Beware of Mr. Yuk!
“Mr. Yuk is mean. Mr. Yuk is greeeeen.” Those were the opening lyrics of a 1971 commercial jingle about the scowling green face that warns children not to consume toxic household chemicals.
That year, due to an alarming number of children's deaths by poisoning in the Pittsburgh area, Pitt founded the Pittsburgh Poison Center (PPC) and introduced Mr. Yuk as a substitute for the traditional skull-and-crossbones symbol, which children were no longer associating with danger. (Among other things, the Jolly Roger, was part of the Pittsburgh Pirates' logo decades before that had become somewhat toxic, at least among local sports fans.) But when children see Mr. Yuk's stuck-out tongue and sickly green color, they understand he is disgusted and sick, and poison is pretty nasty stuff.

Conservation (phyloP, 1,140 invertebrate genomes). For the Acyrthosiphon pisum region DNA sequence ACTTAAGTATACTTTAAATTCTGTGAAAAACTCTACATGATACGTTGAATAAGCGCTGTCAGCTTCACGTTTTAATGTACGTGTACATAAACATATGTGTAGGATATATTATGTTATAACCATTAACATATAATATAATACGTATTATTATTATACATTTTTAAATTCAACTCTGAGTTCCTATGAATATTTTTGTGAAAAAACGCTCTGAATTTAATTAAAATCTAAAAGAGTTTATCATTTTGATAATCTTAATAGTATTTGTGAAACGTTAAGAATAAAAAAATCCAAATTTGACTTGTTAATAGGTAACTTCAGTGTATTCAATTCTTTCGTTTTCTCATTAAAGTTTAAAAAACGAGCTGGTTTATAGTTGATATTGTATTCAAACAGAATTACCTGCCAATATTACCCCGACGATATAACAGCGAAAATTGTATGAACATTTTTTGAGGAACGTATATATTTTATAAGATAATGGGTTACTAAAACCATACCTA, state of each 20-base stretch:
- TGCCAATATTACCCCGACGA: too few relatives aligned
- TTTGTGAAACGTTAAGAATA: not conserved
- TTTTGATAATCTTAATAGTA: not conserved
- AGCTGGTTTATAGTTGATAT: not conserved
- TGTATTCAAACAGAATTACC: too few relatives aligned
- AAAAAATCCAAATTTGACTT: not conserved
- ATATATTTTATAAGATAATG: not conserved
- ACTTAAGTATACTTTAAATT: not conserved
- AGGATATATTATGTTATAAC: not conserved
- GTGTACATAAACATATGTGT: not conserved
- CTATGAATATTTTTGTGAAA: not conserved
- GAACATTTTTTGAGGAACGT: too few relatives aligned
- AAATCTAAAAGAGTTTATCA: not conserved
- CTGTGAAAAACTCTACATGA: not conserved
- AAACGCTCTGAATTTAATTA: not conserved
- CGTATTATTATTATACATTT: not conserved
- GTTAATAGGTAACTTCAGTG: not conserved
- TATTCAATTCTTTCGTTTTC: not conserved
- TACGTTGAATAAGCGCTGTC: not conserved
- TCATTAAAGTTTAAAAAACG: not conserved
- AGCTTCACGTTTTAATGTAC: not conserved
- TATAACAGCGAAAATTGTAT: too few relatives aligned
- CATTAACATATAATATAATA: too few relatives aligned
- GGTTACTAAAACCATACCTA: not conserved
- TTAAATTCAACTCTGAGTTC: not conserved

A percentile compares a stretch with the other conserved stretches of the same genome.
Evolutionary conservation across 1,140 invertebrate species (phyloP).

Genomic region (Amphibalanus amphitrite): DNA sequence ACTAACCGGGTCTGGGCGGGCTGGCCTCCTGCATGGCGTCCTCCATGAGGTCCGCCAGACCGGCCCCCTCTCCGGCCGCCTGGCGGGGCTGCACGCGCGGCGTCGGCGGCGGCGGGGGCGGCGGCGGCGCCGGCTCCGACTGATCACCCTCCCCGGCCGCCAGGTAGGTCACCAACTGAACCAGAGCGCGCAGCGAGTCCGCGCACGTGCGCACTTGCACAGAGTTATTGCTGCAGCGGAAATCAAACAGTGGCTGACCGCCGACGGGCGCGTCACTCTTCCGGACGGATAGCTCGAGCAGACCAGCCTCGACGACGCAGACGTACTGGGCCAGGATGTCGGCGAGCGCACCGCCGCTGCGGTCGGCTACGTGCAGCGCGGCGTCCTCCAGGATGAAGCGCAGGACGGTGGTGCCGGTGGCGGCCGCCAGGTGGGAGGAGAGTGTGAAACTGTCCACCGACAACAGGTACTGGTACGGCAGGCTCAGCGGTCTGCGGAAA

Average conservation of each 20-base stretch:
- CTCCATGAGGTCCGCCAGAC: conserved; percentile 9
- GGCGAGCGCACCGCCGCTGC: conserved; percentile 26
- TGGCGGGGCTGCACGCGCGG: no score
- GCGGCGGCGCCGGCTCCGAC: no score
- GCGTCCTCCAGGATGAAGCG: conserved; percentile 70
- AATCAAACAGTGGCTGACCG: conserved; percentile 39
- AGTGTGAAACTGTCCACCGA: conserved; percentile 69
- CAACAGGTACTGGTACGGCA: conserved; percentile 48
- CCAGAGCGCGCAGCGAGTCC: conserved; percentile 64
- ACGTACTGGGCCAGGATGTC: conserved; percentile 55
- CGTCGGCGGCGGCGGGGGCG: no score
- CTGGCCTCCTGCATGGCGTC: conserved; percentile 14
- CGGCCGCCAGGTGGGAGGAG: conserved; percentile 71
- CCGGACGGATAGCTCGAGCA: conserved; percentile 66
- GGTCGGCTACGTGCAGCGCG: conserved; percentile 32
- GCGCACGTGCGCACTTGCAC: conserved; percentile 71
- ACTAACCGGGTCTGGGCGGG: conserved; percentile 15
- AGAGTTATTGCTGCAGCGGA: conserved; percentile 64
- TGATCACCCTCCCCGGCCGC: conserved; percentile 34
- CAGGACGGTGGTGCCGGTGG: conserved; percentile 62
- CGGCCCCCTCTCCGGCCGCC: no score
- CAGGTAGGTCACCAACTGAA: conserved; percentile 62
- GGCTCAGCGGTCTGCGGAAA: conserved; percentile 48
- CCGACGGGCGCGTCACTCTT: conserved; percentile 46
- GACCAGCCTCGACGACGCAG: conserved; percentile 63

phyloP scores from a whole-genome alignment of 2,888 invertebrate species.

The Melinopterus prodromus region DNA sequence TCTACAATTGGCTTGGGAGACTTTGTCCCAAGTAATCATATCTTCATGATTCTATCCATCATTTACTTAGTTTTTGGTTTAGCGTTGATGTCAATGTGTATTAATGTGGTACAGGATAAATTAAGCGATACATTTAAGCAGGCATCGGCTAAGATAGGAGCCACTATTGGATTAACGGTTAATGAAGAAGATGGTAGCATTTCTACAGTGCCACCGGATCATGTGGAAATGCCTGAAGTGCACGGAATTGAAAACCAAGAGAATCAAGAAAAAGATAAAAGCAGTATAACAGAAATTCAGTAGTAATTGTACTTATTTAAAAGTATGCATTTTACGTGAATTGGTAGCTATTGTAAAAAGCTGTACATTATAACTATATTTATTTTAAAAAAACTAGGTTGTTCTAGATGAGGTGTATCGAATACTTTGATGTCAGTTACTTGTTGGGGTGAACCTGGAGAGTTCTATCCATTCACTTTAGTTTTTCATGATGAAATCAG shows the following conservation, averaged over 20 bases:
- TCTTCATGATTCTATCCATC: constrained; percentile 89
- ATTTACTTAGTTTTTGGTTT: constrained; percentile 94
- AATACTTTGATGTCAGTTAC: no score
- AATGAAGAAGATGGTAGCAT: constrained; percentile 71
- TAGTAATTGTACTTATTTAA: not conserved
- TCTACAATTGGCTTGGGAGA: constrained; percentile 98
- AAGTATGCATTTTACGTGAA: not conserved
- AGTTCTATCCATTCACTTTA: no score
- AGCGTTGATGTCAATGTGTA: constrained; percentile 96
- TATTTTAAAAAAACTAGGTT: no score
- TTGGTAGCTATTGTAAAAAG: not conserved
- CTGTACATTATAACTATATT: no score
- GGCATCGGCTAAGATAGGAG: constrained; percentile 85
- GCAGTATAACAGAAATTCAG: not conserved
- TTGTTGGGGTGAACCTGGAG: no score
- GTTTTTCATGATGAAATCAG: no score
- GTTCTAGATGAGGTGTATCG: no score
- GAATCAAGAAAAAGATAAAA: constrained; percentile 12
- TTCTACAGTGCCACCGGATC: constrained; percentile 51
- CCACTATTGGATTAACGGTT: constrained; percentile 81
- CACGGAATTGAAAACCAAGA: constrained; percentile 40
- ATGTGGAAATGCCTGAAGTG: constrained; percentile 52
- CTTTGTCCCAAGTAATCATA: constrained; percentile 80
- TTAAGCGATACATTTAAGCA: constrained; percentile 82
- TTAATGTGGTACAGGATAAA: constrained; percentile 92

Mr. Yuk is now famous, and the PPC took a national leadership role among more than 660 poison centers in 1978. Directed by pharmacist Edward Krenzelok, the PPC and Mr. Yuk have educated and protected millions of children regarding the dangers of poisoning. Each year, the poison center distributes millions of Mr. Yuk stickers designed to be put on bottles of household chemicals and to keep kids out of danger.